Please do! Routine dental care is especially important during pregnancy. If your dentist needs a note from us, we will be glad to provide one; just ask at your next office visit.
HOW DO I PRE-REGISTER WITH THE HOSPITAL?
St. Elizabeth Hospital is where our doctors deliver. The Center for New Life is located on the third floor of the hospital; that is where you want to go when you are in labor. All the rooms on that floor are private rooms. Unless you deliver by C-section, you can plan to labor and stay in the same room; having Baby room in with you is optional. We encourage you to preregister for your delivery by the end of your fifth month by going to www.christushospital.org. If you need to make financial arrangements with the hospital, start early! There are discounts for cash deliveries if paid up front. Prenatal educational classes are offered at no charge to those who deliver at St. Elizabeth; the topics range from prepared childbirth to breastfeeding to infant/child CPR classes. Check out the events calendar at their website for more info!
CAN I KEEP MY CAT?
Cats that go outside can be exposed to toxoplasmosis via wild food sources. You can be exposed to this parasite if you change the litter box of an infected cat. Cats that never go outside are at a very low risk of contracting toxoplasmosis. Loving your cat is perfectly safe while you are pregnant, but to be on the safe side, have someone else change the litter box!
CAN I PAINT THE BABY’S ROOM?
Water-based paints are safe to use when you are pregnant. Make sure your room is well ventilated, and take frequent breaks to rest and stretch your muscles. As your baby grows, your center of gravity shifts making you a bit less stable on your feet; we recommend letting someone else paint those hard to reach places!
DO I HAVE TO SLEEP ON MY LEFT SIDE?
By your third trimester, the weight of the pregnancy could possibly decrease the blood flow in the large blood vessels that are close to your spine. While no evidence exists that lying on your back is harmful to your baby, lying with your abdomen tilted to the left or right would certainly optimize blood flow. Obviously, you are not in control of positions once you fall asleep! Before your third trimester, fall asleep in any position you like! If you have a pre-existing heart condition, please contact your nurse for further clarification.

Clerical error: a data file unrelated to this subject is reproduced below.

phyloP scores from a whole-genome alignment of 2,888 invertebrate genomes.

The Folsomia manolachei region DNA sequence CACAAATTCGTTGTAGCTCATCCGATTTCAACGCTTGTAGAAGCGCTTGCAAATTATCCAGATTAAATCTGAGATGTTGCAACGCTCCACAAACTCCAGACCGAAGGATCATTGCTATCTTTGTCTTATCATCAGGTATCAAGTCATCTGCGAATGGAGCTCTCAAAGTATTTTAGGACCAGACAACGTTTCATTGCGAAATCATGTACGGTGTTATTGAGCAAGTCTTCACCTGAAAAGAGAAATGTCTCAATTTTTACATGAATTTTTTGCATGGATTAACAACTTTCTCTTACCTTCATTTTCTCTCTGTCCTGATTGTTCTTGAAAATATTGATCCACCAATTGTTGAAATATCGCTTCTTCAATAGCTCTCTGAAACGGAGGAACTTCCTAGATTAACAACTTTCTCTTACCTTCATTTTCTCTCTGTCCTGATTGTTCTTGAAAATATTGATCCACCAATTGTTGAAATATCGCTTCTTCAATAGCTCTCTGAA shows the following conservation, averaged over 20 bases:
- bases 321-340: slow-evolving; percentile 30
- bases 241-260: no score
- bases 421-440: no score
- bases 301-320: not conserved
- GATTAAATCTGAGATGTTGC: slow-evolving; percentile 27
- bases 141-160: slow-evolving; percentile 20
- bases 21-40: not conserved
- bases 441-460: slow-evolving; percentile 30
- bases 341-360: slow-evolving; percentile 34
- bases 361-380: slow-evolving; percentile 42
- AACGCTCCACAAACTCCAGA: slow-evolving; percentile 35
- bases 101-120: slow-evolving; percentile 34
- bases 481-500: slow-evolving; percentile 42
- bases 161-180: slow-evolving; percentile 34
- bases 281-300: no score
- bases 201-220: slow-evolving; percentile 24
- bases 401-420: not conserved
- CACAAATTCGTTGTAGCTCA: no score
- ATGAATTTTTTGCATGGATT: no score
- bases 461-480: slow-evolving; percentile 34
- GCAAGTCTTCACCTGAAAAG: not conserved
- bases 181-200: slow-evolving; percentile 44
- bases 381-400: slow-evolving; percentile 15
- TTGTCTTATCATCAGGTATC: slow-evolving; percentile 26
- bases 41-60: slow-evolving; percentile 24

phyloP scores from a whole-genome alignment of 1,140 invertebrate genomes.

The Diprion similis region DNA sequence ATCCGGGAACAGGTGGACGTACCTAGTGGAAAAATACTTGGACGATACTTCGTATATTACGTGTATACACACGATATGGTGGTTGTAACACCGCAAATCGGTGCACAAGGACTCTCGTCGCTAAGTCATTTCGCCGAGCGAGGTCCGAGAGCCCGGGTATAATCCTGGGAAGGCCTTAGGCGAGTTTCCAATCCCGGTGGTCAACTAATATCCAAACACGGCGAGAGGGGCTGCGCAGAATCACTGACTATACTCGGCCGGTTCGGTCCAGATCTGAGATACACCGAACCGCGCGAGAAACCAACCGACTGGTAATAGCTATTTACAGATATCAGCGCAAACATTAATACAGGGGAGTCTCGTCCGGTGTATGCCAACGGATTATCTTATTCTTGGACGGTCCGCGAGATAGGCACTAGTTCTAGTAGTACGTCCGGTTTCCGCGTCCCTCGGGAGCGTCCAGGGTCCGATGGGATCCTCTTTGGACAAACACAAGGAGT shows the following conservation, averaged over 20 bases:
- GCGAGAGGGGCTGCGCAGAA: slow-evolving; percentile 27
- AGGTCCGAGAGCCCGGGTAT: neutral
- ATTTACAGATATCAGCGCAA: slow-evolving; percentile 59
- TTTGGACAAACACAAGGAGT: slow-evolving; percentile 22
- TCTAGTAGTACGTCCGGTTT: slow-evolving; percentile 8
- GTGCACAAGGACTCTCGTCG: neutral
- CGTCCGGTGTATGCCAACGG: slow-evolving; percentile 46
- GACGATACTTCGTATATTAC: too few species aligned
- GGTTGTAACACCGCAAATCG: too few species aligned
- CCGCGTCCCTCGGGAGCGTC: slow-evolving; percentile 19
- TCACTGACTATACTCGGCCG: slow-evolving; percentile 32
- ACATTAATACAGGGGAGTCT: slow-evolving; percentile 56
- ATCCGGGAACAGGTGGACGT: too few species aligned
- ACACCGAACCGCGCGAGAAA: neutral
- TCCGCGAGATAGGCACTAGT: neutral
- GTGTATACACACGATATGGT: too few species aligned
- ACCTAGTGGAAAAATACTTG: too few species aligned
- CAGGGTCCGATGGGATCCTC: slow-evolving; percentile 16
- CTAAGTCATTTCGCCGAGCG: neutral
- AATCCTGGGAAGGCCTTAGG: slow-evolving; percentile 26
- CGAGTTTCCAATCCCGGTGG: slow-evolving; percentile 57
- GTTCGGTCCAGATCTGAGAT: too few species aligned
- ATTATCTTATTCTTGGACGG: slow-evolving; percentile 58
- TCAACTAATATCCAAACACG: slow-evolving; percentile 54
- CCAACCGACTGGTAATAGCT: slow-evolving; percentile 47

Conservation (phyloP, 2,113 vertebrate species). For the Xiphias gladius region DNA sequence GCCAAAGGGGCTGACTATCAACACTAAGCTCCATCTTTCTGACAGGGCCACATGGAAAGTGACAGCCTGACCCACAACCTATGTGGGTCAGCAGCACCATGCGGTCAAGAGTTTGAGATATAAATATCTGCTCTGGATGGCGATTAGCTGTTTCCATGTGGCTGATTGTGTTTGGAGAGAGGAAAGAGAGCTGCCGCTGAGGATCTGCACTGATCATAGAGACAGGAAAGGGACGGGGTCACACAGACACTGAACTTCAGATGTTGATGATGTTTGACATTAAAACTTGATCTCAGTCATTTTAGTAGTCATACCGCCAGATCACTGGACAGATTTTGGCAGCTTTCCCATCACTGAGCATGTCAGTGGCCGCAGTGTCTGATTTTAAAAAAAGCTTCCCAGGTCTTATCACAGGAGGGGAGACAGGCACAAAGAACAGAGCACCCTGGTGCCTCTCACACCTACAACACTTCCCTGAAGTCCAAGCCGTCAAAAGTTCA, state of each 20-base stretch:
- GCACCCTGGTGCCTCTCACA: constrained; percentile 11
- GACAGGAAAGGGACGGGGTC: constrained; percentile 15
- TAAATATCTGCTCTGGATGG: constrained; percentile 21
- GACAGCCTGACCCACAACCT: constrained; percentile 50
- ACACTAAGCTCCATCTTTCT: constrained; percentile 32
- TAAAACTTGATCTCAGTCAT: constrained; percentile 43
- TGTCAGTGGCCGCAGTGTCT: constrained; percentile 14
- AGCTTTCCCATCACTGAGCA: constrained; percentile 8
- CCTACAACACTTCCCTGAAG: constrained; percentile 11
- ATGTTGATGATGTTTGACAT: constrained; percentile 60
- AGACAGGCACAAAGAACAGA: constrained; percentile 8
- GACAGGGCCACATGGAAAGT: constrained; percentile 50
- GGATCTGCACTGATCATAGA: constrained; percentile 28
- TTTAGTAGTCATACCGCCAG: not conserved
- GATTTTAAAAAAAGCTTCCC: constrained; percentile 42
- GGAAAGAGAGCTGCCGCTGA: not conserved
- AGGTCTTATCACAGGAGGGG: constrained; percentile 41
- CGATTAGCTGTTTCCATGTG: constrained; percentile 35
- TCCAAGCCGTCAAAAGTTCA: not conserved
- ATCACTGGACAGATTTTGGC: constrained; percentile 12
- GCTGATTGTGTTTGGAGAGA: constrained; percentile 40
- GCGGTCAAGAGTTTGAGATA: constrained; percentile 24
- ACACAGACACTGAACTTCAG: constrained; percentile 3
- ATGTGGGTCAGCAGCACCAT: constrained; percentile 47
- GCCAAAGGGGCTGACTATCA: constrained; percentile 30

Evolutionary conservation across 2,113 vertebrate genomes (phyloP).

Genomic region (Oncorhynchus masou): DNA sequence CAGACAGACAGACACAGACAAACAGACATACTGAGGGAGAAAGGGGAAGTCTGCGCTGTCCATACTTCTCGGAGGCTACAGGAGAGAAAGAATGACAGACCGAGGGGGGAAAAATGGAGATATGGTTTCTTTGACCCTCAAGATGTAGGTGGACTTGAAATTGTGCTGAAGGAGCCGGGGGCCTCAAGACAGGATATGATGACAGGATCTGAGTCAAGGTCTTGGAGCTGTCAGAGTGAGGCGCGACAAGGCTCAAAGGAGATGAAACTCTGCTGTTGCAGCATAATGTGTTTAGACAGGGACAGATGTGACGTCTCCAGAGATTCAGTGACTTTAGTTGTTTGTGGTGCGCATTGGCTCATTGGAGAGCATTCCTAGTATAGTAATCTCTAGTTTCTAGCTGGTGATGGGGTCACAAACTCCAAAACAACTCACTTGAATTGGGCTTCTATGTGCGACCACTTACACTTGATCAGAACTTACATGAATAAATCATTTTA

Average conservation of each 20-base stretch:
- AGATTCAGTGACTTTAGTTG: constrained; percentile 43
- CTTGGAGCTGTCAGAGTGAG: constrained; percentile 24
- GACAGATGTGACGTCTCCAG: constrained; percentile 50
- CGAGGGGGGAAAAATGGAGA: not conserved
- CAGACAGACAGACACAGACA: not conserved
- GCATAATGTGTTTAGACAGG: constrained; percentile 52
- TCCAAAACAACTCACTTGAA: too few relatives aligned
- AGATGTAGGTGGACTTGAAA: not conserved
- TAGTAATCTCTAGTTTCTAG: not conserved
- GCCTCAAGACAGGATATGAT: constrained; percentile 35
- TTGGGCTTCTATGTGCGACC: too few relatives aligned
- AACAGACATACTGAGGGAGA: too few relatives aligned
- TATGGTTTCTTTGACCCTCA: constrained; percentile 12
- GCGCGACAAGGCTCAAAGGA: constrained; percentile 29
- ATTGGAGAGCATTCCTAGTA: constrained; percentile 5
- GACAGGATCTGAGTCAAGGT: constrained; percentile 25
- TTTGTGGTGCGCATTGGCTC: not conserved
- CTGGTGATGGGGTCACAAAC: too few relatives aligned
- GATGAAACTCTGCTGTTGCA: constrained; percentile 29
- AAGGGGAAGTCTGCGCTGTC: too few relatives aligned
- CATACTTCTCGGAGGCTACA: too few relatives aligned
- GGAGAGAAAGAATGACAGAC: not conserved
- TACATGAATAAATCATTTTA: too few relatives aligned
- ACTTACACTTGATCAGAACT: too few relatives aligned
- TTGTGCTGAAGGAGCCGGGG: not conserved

WHY ARE MY BREASTS SO TENDER?
Elevated hormone levels in early pregnancy can cause your breast to enlarge rather quickly and become very sensitive – even to the point of painful! While this condition is uncomfortable, it won’t last forever. As the pregnancy progresses, the tenderness usually fades and breast size returns to normal about 6 weeks after delivery or 6-8 weeks after you wean baby from breast-feeding.
Some Closing Thoughts on Pregnancy
For most women, pregnancy is a healthy state of being. Remember to take your prenatal vitamin daily, get plenty of fresh air and sunshine (wear sunscreen), drink 6-8 glasses of fluids daily, eat a balanced diet, get regular exercise, and rest when you feel the need. From time to time you may have some symptoms that are troublesome. You should contact your physician immediately if you have the following:
- Temp over 100.2 F
- Vomiting and/or diarrhea that lasts more than 12 hours
- Headache unresponsive to Tylenol /acetaminophen
- Visual disturbances
- Swelling that has not resolved after a night’s sleep
- Vaginal discharge with foul odor or itching
- Painful, urgent urination, or scant urination
- Fluid leakage from the vagina
- Increasing pelvic pain
- Decreased fetal movement
- Contracting more than 4 times in an hour before 37 weeks
- The feeling that something is not right
Maintaining a healthy sexual relationship is safe in pregnancy. Some women find with higher hormone levels that they enjoy intercourse more in pregnancy. At times, you may have less interest as you battle nausea, fatigue, and breast tenderness. Positions can be challenging as your abdomen grows. Keeping an open line of communication with your mate is crucial. There are many of ways to express affection, so have fun and be creative. If sex is uncomfortable, discuss it with your physician. We are honored to be sharing this life-changing journey with you and it is our goal to provide you with the very best health care during your pregnancy. Please feel free to call if you have any problems or questions.